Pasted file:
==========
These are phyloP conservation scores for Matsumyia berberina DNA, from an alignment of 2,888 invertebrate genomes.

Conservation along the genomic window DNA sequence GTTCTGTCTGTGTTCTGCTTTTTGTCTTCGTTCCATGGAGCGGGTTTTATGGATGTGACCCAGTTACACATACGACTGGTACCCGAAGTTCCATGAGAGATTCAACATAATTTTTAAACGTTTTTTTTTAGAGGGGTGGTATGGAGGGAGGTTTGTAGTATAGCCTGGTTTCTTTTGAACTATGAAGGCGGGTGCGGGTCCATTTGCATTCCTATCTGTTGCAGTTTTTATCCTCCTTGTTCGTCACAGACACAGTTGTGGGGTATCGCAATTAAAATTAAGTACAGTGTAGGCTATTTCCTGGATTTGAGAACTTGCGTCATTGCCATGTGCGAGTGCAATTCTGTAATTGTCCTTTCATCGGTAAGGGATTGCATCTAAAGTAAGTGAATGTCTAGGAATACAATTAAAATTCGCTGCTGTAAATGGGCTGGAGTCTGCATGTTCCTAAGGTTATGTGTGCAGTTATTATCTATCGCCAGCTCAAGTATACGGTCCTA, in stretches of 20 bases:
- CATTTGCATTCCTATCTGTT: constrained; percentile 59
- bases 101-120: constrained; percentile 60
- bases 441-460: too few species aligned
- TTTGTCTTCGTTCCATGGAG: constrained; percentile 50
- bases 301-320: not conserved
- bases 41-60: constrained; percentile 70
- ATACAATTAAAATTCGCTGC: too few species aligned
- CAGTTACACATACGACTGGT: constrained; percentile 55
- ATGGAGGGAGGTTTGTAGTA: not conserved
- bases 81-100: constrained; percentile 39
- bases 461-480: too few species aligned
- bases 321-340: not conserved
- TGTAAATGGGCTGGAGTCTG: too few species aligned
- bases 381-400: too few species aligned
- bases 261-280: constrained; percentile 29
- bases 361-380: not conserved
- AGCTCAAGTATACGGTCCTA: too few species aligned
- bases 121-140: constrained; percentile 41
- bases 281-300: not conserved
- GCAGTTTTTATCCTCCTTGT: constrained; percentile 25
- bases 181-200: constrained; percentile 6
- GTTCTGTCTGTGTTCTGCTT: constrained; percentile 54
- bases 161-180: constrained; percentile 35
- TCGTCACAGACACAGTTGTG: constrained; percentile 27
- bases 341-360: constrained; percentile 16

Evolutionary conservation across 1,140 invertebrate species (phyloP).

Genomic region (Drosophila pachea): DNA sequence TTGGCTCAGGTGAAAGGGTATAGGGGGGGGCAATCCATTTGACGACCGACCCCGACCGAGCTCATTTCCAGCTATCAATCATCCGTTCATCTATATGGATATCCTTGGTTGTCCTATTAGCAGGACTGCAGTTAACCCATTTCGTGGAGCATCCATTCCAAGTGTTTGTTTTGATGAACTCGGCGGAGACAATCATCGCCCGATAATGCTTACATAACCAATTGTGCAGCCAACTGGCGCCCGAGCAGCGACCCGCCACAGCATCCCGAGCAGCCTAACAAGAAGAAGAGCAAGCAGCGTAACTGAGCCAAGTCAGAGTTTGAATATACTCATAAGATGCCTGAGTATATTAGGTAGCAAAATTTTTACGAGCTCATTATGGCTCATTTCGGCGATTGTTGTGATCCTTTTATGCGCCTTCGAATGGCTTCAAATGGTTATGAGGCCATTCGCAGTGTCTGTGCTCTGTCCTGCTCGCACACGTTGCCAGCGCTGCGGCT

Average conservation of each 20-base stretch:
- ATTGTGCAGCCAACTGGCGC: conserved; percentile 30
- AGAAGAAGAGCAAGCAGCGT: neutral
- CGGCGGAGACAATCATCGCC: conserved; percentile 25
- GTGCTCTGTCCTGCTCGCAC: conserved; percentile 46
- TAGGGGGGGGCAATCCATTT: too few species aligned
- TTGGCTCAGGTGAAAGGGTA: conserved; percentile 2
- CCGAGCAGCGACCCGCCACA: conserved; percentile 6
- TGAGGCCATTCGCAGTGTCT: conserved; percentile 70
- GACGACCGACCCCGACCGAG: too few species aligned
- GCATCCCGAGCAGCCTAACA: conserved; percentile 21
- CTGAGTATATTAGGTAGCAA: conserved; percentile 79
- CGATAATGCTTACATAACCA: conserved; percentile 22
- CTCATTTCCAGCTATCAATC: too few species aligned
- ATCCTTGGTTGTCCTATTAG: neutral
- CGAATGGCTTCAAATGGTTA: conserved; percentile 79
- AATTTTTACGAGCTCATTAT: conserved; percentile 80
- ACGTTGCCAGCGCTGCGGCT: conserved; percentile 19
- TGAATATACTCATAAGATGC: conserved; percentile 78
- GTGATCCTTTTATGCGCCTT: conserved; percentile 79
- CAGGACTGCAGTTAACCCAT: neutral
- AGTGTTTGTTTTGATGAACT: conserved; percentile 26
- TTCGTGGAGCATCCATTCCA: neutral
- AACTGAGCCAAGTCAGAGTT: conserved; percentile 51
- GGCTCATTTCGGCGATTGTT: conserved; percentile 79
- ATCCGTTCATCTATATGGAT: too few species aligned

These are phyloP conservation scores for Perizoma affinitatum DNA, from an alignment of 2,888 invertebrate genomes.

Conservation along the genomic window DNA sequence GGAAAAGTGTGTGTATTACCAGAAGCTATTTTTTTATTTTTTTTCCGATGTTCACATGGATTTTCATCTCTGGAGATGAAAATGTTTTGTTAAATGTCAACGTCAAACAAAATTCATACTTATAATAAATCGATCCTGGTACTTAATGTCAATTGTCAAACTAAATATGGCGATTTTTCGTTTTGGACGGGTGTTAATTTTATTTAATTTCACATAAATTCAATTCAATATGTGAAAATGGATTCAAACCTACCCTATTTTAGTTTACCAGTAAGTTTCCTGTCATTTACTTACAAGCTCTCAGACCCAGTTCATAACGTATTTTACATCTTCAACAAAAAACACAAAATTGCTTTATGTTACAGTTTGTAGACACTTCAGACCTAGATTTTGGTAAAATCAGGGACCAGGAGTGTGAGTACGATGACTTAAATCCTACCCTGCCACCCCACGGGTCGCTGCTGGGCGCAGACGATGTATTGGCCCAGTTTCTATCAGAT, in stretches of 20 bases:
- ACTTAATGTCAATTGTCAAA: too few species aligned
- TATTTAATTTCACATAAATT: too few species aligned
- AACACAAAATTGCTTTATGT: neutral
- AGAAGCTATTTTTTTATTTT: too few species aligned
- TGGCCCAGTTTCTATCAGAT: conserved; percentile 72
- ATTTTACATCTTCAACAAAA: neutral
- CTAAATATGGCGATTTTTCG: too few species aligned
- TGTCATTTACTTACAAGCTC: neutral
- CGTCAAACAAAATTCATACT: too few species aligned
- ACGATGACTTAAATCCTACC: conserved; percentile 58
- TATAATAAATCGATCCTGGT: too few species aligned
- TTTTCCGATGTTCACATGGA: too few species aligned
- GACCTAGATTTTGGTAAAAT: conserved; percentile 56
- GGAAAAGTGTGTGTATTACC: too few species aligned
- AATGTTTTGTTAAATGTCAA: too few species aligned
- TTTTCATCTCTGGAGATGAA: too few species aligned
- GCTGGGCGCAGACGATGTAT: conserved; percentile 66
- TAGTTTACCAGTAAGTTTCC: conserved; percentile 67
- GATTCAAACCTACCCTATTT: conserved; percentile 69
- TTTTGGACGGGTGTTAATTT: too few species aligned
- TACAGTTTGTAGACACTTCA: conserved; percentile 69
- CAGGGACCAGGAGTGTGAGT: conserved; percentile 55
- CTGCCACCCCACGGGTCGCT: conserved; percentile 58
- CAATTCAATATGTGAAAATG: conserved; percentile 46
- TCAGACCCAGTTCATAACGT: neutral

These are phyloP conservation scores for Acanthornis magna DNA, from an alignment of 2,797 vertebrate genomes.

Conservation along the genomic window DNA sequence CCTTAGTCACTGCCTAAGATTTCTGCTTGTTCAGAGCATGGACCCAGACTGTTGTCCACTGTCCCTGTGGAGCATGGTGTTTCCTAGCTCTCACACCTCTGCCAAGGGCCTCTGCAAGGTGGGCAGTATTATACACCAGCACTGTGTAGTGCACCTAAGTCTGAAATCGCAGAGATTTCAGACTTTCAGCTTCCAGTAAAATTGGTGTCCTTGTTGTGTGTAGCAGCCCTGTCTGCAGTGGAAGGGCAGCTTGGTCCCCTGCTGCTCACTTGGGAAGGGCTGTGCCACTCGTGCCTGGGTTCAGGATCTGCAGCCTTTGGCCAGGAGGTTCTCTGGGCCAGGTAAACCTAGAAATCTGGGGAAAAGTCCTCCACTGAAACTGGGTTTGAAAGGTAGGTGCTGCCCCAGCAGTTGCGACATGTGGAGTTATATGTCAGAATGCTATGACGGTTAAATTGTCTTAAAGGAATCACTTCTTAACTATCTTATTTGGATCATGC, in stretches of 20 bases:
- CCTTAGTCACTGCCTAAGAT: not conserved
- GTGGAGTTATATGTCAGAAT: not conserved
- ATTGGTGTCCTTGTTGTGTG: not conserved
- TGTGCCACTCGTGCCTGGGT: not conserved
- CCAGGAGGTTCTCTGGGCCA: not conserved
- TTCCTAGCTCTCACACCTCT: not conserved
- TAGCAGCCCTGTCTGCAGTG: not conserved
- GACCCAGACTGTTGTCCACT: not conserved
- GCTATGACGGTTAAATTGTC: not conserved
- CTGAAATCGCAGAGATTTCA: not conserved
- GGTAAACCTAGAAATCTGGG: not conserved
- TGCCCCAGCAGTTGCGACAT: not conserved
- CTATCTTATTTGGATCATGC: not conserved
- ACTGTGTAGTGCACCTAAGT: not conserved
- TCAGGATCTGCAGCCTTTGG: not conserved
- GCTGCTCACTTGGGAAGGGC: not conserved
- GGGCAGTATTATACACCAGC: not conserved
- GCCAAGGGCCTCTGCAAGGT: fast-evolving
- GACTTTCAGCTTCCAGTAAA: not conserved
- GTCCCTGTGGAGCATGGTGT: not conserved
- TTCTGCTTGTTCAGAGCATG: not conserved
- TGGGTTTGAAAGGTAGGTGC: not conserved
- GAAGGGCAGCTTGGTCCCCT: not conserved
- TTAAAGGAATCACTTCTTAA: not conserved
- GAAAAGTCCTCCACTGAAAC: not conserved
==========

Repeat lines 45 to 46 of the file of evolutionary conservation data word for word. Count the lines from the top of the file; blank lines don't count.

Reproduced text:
- CGAATGGCTTCAAATGGTTA: conserved; percentile 79
- AATTTTTACGAGCTCATTAT: conserved; percentile 80